Oisín Kelly completed his statue of the union leader James Larkin in 1978 and it was criticised at the time of its erection for the outsized hands encouraging the workers to rise up. I have noticed that the statue is described by some as facing Clerys Department Store which is not exactly true [unless it has been rotated by 90 degrees].
In 1909 Jim Larkin founded the Irish Transport & General Worker’s Union catering for unskilled workers such as carters, dockers, labourers, and factory hands, who lived in conditions of great misery in the slums of Dublin, then probably among the worst in Europe. By 1913 his union had over 10,000 members and had its headquarters in Liberty Hall.
The inscription on the front of the monument is an extract in French, Irish and English from one of his famous speeches:
Les grands ne sont grands que parce que nous sommes à genoux: Levons-nous.
Ní uasal aon uasal ach sinne bheith íseal: Éirímis.
The great appear great because we are on our knees: Let us rise.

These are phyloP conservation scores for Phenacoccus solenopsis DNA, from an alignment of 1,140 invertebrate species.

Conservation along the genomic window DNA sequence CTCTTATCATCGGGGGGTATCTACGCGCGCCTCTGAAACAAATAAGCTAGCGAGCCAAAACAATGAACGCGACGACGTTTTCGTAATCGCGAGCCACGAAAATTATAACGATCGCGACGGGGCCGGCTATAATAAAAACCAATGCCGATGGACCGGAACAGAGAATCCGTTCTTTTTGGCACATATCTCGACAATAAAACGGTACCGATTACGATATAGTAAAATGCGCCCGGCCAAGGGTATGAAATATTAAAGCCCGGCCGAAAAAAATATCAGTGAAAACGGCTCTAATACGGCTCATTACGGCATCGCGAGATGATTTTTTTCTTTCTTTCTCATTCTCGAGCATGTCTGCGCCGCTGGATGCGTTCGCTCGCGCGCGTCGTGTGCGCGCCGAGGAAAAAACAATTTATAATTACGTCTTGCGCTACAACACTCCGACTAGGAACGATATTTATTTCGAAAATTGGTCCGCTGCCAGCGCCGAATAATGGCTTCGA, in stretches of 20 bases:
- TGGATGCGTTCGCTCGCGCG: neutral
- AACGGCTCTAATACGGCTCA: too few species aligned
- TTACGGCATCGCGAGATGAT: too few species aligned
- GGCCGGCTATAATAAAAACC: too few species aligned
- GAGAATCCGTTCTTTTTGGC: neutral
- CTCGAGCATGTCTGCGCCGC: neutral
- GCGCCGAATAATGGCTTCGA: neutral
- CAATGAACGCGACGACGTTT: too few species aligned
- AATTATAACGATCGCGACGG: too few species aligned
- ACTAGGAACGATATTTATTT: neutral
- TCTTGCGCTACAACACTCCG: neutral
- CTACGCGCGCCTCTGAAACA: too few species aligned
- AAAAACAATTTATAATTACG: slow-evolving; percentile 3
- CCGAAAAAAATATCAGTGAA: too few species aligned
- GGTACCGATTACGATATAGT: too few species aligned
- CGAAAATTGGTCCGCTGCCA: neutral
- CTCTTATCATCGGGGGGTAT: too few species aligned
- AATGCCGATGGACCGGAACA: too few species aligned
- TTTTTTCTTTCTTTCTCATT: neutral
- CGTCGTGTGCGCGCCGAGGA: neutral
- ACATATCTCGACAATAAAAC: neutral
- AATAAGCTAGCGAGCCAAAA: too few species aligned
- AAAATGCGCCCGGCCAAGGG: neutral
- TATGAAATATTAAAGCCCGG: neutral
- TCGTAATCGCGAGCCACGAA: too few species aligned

The slogan, first used on the 18th century French radical paper Révolutions de Paris,also appeared on the masthead of the Workers' Republic, founded by James Connolly in Dublin in August 1898. Originally the organ of the Irish Socialist Republican Party, this periodical later became the official organ of the Communist Party of Ireland, which was founded in 1921. The original slogan is usually attributed to Camille Desmoulins (1760–1794), the French revolutionary; but it appears, only slightly modified, in an essay written by Étienne de La Boétie (1530–1563) and first published in 1576.[
On the west side of the base of the Larkin monument is a quotation from the poem Jim Larkin by Patrick Kavanagh:
And Tyranny trampled them in Dublin's gutter
Until Jim Larkin came along and cried
The call of Freedom and the call of Pride
And Slavery crept to its hands and knees
And Nineteen Thirteen cheered from out the utter
Degradation of their miseries.
On the east side of the monument there is a quotation from Drums under the Windows by Seán O'Casey:
…He talked to the workers, spoke as only Jim Larkin could speak, not for an assignation with peace, dark obedience, or placid resignation, but trumpet-tongued of resistance to wrong, discontent with leering poverty, and defiance of any power strutting out to stand in the way of their march onward.